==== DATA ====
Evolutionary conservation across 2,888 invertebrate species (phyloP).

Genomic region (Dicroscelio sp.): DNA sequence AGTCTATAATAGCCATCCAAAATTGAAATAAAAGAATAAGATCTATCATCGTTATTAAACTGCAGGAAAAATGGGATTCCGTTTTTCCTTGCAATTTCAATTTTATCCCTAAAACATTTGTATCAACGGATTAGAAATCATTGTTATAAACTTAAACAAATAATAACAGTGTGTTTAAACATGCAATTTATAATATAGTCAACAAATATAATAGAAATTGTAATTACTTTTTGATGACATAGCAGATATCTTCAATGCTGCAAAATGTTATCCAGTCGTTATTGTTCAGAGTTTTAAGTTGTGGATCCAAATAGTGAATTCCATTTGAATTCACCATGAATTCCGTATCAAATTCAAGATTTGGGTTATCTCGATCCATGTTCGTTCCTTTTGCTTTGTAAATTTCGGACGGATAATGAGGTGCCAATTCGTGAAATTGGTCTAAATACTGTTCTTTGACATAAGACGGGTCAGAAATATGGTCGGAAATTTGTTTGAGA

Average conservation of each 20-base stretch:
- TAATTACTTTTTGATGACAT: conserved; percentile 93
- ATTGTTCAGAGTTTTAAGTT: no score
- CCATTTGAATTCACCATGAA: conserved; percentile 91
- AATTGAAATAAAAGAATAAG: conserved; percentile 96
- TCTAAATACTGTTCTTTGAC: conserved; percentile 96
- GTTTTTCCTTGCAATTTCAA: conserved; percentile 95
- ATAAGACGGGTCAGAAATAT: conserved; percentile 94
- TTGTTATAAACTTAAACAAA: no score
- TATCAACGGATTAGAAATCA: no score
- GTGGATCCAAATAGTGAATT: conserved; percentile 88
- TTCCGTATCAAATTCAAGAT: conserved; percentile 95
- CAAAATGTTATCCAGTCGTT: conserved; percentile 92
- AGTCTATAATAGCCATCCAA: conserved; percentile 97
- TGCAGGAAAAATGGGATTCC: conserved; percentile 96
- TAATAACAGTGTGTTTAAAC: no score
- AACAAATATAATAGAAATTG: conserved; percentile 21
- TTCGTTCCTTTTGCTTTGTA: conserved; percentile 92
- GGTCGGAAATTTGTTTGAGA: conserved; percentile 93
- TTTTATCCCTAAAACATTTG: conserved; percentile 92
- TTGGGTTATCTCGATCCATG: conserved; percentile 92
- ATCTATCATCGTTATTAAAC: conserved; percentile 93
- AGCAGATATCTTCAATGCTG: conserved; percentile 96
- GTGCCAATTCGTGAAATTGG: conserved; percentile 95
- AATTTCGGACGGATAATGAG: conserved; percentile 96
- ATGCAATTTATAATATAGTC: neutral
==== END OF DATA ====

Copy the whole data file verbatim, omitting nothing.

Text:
Evolutionary conservation across 2,888 invertebrate species (phyloP).

Genomic region (Dicroscelio sp.): DNA sequence AGTCTATAATAGCCATCCAAAATTGAAATAAAAGAATAAGATCTATCATCGTTATTAAACTGCAGGAAAAATGGGATTCCGTTTTTCCTTGCAATTTCAATTTTATCCCTAAAACATTTGTATCAACGGATTAGAAATCATTGTTATAAACTTAAACAAATAATAACAGTGTGTTTAAACATGCAATTTATAATATAGTCAACAAATATAATAGAAATTGTAATTACTTTTTGATGACATAGCAGATATCTTCAATGCTGCAAAATGTTATCCAGTCGTTATTGTTCAGAGTTTTAAGTTGTGGATCCAAATAGTGAATTCCATTTGAATTCACCATGAATTCCGTATCAAATTCAAGATTTGGGTTATCTCGATCCATGTTCGTTCCTTTTGCTTTGTAAATTTCGGACGGATAATGAGGTGCCAATTCGTGAAATTGGTCTAAATACTGTTCTTTGACATAAGACGGGTCAGAAATATGGTCGGAAATTTGTTTGAGA

Average conservation of each 20-base stretch:
- TAATTACTTTTTGATGACAT: conserved; percentile 93
- ATTGTTCAGAGTTTTAAGTT: no score
- CCATTTGAATTCACCATGAA: conserved; percentile 91
- AATTGAAATAAAAGAATAAG: conserved; percentile 96
- TCTAAATACTGTTCTTTGAC: conserved; percentile 96
- GTTTTTCCTTGCAATTTCAA: conserved; percentile 95
- ATAAGACGGGTCAGAAATAT: conserved; percentile 94
- TTGTTATAAACTTAAACAAA: no score
- TATCAACGGATTAGAAATCA: no score
- GTGGATCCAAATAGTGAATT: conserved; percentile 88
- TTCCGTATCAAATTCAAGAT: conserved; percentile 95
- CAAAATGTTATCCAGTCGTT: conserved; percentile 92
- AGTCTATAATAGCCATCCAA: conserved; percentile 97
- TGCAGGAAAAATGGGATTCC: conserved; percentile 96
- TAATAACAGTGTGTTTAAAC: no score
- AACAAATATAATAGAAATTG: conserved; percentile 21
- TTCGTTCCTTTTGCTTTGTA: conserved; percentile 92
- GGTCGGAAATTTGTTTGAGA: conserved; percentile 93
- TTTTATCCCTAAAACATTTG: conserved; percentile 92
- TTGGGTTATCTCGATCCATG: conserved; percentile 92
- ATCTATCATCGTTATTAAAC: conserved; percentile 93
- AGCAGATATCTTCAATGCTG: conserved; percentile 96
- GTGCCAATTCGTGAAATTGG: conserved; percentile 95
- AATTTCGGACGGATAATGAG: conserved; percentile 96
- ATGCAATTTATAATATAGTC: neutral